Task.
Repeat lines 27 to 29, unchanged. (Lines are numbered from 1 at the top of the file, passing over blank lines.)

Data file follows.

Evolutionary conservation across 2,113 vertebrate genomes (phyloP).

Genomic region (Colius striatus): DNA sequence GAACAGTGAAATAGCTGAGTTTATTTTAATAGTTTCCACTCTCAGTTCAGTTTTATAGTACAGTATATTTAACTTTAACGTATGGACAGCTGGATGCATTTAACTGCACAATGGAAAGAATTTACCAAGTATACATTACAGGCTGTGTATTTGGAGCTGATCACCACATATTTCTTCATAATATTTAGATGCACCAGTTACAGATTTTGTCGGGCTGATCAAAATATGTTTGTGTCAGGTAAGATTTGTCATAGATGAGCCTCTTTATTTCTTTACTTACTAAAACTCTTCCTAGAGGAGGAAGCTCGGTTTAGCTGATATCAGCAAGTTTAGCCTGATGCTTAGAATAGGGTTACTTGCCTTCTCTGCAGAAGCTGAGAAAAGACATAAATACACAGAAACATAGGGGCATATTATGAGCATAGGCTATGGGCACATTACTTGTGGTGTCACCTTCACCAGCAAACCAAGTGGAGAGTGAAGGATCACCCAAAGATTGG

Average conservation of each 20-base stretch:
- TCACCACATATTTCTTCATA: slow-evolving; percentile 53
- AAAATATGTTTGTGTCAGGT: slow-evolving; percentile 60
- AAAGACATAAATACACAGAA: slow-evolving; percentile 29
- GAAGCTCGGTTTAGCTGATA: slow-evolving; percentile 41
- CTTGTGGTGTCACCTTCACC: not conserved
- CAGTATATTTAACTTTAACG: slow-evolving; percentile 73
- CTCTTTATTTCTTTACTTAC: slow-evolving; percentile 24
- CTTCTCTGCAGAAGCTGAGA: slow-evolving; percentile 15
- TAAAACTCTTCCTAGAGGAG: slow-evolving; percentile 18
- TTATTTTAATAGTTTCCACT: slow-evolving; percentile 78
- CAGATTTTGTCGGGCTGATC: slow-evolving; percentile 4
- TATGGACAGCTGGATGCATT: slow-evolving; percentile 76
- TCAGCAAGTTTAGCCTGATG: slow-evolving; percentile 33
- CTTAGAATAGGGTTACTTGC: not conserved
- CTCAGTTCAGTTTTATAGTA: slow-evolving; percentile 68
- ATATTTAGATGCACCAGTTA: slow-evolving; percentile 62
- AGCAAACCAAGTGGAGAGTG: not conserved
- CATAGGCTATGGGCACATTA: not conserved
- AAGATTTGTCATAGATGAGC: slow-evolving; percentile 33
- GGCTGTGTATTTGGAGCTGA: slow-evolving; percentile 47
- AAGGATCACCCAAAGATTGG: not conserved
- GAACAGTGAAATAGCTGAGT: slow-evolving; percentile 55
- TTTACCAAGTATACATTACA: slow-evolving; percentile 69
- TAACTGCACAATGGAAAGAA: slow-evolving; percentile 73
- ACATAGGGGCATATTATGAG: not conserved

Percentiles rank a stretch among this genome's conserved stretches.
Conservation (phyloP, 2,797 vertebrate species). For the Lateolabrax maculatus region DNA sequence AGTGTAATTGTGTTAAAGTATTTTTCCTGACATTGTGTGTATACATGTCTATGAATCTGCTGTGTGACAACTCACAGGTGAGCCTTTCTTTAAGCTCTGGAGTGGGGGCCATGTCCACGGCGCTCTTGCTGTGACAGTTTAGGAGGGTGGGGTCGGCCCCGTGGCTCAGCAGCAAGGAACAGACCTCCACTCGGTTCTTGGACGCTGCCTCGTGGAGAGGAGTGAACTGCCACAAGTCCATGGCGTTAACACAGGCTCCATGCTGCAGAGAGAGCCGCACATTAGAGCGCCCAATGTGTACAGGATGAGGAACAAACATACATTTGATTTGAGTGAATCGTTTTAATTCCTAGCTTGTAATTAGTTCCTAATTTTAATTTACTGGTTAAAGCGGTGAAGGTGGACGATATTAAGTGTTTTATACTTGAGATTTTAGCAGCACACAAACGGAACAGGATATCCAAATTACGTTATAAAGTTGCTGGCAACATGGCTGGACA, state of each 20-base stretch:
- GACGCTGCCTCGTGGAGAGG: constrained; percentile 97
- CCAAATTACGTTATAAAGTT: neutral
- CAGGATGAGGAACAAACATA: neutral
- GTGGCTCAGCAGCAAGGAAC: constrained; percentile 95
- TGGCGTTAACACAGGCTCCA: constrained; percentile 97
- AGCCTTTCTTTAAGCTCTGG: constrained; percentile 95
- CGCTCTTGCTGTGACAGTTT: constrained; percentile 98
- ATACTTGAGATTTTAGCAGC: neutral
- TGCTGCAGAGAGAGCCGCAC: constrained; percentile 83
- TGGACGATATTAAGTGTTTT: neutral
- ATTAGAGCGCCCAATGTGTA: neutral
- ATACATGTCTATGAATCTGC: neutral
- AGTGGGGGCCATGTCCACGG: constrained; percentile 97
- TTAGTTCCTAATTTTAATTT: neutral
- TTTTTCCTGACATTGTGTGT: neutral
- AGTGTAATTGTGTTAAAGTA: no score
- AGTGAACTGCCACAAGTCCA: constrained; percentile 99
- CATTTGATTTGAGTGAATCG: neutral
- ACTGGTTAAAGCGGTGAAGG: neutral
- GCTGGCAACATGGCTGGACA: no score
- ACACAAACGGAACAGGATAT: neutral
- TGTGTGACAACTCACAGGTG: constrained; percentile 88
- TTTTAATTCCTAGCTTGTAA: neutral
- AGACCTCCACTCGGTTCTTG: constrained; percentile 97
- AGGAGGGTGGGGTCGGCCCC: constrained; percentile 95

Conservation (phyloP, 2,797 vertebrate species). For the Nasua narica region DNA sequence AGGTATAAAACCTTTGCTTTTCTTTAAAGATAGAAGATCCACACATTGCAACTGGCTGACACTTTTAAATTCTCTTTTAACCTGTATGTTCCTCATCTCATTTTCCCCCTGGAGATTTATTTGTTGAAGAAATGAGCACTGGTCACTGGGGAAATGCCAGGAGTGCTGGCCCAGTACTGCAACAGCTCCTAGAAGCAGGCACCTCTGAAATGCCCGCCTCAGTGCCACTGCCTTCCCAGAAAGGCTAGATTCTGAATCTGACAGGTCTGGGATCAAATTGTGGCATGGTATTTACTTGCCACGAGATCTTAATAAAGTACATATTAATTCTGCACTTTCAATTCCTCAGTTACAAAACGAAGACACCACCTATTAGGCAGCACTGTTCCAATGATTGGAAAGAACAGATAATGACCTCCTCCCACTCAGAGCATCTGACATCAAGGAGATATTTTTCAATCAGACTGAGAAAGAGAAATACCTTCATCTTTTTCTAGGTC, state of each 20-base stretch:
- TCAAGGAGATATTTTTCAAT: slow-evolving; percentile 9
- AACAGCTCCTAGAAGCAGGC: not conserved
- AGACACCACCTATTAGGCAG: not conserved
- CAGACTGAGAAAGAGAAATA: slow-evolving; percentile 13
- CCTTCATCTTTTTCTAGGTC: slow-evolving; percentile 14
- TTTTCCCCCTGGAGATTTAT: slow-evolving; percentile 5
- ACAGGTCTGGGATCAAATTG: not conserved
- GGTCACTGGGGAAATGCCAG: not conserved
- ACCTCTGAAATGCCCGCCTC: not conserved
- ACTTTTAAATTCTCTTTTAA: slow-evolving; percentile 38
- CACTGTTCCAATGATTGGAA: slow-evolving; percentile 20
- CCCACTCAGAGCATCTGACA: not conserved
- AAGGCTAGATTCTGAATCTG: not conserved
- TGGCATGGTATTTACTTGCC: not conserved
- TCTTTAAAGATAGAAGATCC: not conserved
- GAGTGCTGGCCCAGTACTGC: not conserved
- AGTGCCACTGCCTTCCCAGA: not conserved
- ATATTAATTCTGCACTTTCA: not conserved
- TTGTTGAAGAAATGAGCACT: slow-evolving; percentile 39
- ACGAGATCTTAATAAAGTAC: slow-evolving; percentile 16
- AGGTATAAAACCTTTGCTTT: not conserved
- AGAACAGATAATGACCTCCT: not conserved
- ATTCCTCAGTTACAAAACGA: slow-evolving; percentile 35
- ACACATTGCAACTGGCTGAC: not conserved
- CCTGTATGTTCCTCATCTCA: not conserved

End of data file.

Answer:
- TAACTGCACAATGGAAAGAA: slow-evolving; percentile 73
- ACATAGGGGCATATTATGAG: not conserved

Percentiles rank a stretch among this genome's conserved stretches.